3. A somewhat edgy post on some of the difficulties of pornography, particular that it tends to objectify women and turn sex into a performance. Though this is not written from a Christian worldview, it illustrates that the real damage of the sexual revolution is not a figment of the Christian imagination. It is a reflection of the disorder of the world.

In the survey report, entitled Don’t send me that pic, participants reported that online sexual abuse and harassment were becoming a normal part of their everyday interactions. And while the behavior seemed so common, more than 80% said it was unacceptable for boyfriends to request naked images.
Sexual bullying and harassment are part of daily life for many girls growing up as a part of this digital generation. Young girls are speaking out more and more about how these practices have links with pornography—because it’s directly affecting them.
Pornography is molding and conditioning the sexual behaviors and attitudes of boys, and girls are being left without the resources to deal with these porn-saturated boys.

4. The social media echo-chamber is a real phenomenon. It is common on both the right and the left, but seems to be more prevalent on the left. This cuts off people from understanding that there are any people, much less a large number, who see the world differently. It may explain why blatant misrepresentations of laws are allowed to propagate unchecked.

My former classmate's enthusiastic endorsement of the gun video I posted made me consider how my circle of virtual and real-life friends has expanded over the years. The people who have entered it tend to all fall on one side of the political spectrum, and my most intimate interactions are with people who share a majority of my worldview and beliefs.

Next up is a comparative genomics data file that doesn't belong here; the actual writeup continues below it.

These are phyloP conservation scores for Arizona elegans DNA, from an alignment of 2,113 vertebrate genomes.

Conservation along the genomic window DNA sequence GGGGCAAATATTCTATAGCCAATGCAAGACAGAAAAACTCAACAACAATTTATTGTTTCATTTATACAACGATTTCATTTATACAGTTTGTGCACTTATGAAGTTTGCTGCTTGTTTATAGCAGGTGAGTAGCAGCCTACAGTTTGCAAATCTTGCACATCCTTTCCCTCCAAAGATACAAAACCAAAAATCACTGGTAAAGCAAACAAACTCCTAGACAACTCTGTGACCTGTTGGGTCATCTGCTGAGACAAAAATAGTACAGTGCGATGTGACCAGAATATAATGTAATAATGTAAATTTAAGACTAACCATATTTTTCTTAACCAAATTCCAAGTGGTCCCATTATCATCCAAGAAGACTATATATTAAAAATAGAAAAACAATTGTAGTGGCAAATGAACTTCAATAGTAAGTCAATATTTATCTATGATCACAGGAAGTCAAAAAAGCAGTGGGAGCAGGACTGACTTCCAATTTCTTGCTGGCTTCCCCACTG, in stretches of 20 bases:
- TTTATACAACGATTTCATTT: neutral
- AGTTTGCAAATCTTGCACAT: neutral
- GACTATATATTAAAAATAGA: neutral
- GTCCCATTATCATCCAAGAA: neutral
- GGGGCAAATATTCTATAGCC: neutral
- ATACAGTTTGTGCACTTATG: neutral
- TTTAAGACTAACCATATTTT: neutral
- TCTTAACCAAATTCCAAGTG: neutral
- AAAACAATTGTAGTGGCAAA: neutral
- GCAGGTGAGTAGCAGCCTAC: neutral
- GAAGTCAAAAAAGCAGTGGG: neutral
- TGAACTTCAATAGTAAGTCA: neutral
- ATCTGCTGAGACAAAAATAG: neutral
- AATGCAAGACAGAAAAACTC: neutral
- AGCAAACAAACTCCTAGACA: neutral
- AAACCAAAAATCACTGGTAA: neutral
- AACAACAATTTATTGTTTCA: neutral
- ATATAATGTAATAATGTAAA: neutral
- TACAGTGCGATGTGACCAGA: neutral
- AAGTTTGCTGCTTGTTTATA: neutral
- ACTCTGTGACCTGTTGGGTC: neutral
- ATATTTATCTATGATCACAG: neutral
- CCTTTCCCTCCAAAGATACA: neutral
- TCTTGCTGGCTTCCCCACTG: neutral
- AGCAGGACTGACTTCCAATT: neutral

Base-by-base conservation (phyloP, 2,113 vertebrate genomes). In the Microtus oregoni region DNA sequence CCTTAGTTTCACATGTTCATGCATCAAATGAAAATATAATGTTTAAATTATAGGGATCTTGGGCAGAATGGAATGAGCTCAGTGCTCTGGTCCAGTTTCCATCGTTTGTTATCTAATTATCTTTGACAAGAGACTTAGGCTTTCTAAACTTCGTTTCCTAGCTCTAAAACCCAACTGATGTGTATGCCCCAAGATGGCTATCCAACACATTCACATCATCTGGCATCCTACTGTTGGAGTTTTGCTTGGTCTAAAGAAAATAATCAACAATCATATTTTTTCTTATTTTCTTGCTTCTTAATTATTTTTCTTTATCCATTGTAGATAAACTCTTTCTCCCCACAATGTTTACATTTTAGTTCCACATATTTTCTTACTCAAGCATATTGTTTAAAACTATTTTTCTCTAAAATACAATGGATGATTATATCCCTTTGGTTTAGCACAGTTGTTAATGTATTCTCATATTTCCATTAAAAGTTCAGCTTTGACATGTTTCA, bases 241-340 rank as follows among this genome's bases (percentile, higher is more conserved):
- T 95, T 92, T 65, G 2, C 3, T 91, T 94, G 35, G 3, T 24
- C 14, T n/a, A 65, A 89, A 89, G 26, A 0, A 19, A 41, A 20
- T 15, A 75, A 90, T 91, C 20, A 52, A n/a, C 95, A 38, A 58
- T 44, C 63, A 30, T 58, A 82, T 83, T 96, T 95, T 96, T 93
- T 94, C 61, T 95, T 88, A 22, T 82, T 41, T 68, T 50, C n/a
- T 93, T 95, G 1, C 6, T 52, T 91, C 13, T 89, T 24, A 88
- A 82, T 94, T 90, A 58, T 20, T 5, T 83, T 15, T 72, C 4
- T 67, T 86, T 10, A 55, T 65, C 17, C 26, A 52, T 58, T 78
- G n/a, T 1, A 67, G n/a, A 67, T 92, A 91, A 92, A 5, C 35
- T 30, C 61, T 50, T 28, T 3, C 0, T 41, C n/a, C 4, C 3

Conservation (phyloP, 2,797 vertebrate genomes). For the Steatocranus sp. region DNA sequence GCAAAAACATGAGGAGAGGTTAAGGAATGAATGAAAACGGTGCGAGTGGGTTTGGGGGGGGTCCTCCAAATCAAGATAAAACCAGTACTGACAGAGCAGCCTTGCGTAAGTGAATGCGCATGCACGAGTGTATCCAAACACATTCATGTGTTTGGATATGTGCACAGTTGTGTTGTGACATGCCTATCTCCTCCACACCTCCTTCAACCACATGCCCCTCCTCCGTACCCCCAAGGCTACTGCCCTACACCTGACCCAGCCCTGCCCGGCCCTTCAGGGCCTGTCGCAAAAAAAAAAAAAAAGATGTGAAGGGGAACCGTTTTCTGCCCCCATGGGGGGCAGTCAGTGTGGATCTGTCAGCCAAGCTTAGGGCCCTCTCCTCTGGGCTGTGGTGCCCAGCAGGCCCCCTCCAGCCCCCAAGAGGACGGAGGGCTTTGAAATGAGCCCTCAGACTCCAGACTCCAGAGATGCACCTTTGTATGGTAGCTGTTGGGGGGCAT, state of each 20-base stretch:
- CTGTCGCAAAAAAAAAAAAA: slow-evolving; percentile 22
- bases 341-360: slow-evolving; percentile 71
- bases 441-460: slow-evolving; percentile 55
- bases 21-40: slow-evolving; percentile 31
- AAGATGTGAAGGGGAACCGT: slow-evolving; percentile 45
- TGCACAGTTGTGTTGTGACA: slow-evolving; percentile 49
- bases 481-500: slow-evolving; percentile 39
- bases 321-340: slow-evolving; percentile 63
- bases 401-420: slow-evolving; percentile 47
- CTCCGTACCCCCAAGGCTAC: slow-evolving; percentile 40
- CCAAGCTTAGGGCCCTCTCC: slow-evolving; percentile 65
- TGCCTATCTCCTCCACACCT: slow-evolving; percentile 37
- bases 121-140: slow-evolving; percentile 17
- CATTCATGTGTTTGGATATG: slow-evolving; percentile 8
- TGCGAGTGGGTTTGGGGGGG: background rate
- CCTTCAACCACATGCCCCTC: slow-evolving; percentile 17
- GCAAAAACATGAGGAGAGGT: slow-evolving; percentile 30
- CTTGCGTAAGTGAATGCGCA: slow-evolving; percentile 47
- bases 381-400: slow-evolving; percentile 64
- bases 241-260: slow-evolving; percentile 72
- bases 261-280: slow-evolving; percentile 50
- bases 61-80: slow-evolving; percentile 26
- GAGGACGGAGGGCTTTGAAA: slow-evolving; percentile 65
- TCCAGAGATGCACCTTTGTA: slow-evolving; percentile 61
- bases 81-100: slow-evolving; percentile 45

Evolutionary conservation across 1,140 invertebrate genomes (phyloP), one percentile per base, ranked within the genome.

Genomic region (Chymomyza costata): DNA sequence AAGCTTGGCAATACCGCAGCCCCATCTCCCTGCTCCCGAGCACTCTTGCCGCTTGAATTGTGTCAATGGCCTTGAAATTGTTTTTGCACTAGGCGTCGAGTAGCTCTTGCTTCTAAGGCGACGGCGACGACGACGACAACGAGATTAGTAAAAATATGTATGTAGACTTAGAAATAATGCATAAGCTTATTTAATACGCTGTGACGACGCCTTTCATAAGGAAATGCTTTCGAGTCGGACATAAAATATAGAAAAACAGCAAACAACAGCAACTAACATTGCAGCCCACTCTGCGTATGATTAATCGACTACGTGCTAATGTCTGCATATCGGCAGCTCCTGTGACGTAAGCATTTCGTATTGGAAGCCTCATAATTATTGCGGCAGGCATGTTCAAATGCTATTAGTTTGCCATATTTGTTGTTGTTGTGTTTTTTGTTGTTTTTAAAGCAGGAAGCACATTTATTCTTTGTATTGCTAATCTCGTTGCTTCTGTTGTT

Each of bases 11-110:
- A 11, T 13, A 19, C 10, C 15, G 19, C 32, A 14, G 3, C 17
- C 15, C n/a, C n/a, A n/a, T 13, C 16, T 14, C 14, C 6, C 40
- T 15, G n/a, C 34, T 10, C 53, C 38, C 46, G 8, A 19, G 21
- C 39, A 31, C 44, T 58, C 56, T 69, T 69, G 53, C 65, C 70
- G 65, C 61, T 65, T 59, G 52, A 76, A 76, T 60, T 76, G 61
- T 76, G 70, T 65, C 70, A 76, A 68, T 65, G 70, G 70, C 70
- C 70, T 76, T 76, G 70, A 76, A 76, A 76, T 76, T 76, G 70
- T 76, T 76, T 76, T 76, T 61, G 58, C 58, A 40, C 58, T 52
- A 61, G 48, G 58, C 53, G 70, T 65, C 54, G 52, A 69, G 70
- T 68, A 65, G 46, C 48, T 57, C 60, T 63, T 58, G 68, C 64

This is quite common. According to Mitchell, "Nearly half (47 percent) of those with consistently conservative political views and about a third (32 percent) of consistent liberals say that the posts they see are nearly always or mostly in line with their own views." This phenomenon is commonly referred to as the "echo chamber effect."

5. As bad as the latest Superman movie appears to have been (I have not seen it), there seems to be a lesson in it about moral relativity, which gets unpacked in this Canon and Culture article.

Western society has long been the subject of a power struggle. Since the dawn of the Enlightenment, there has been a steady tide attempting to erode belief in the supernatural. More recently, the philosophical assumptions that issue from broad acceptance of an ultimate reality have come into the crosshairs, and nowhere is this more clearly on display than in terms of morality. But substituting faith in a divine or ultimate authority, in favor of naturalism and rationality is not without its consequences. Indeed, while our culture is in fact becoming more secular, such an experiment—at least in America—necessarily severs our ties to the philosophical and ethical moorings that undergird not only our laws, but our national identity. I am confident we have underestimated the cost.

6. Alan Noble offers some humorous small group icebreakers in a column at Christianity Today.

A well-designed icebreaker does just that: it disperses the smokescreen of societal politeness by tricking people into Doing Life Together. Here are just some examples of the kinds of questions you can ask to help your small group feel comfortable sharing deeply personal issues with people they have just met because they attend the other service:
  1. If you could change one thing you dislike about yourself, why haven't you done it already?
  2. If you hadn't married your spouse, who would you have married? Is their life better than yours?
  3. What hidden sin would you not like to confess tonight?